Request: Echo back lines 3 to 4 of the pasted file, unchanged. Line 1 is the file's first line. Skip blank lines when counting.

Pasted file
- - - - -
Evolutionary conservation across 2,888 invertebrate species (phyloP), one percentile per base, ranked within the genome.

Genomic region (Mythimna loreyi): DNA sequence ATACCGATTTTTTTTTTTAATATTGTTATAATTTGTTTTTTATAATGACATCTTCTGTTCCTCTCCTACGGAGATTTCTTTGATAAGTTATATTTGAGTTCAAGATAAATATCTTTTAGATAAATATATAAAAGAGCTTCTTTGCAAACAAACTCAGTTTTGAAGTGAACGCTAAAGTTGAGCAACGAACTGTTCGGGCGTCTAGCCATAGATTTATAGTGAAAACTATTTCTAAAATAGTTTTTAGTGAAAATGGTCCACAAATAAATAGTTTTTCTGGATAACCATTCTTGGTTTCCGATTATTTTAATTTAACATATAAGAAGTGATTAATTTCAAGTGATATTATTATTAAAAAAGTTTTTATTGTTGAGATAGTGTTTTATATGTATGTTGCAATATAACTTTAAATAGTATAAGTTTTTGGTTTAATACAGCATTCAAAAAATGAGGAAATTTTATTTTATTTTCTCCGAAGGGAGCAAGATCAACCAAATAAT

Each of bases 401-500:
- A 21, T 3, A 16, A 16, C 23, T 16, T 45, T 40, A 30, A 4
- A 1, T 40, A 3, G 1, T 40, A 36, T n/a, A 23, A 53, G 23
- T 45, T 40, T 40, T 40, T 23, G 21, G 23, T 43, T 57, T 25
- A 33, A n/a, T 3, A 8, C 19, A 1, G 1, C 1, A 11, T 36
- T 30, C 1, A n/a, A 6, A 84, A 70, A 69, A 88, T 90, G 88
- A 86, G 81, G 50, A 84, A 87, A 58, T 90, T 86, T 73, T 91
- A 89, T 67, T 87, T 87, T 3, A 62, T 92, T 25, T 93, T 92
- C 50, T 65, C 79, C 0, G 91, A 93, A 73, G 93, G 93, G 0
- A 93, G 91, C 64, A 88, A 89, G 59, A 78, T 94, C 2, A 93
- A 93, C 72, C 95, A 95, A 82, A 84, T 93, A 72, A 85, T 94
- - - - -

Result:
Each of bases 401-500:
- A 21, T 3, A 16, A 16, C 23, T 16, T 45, T 40, A 30, A 4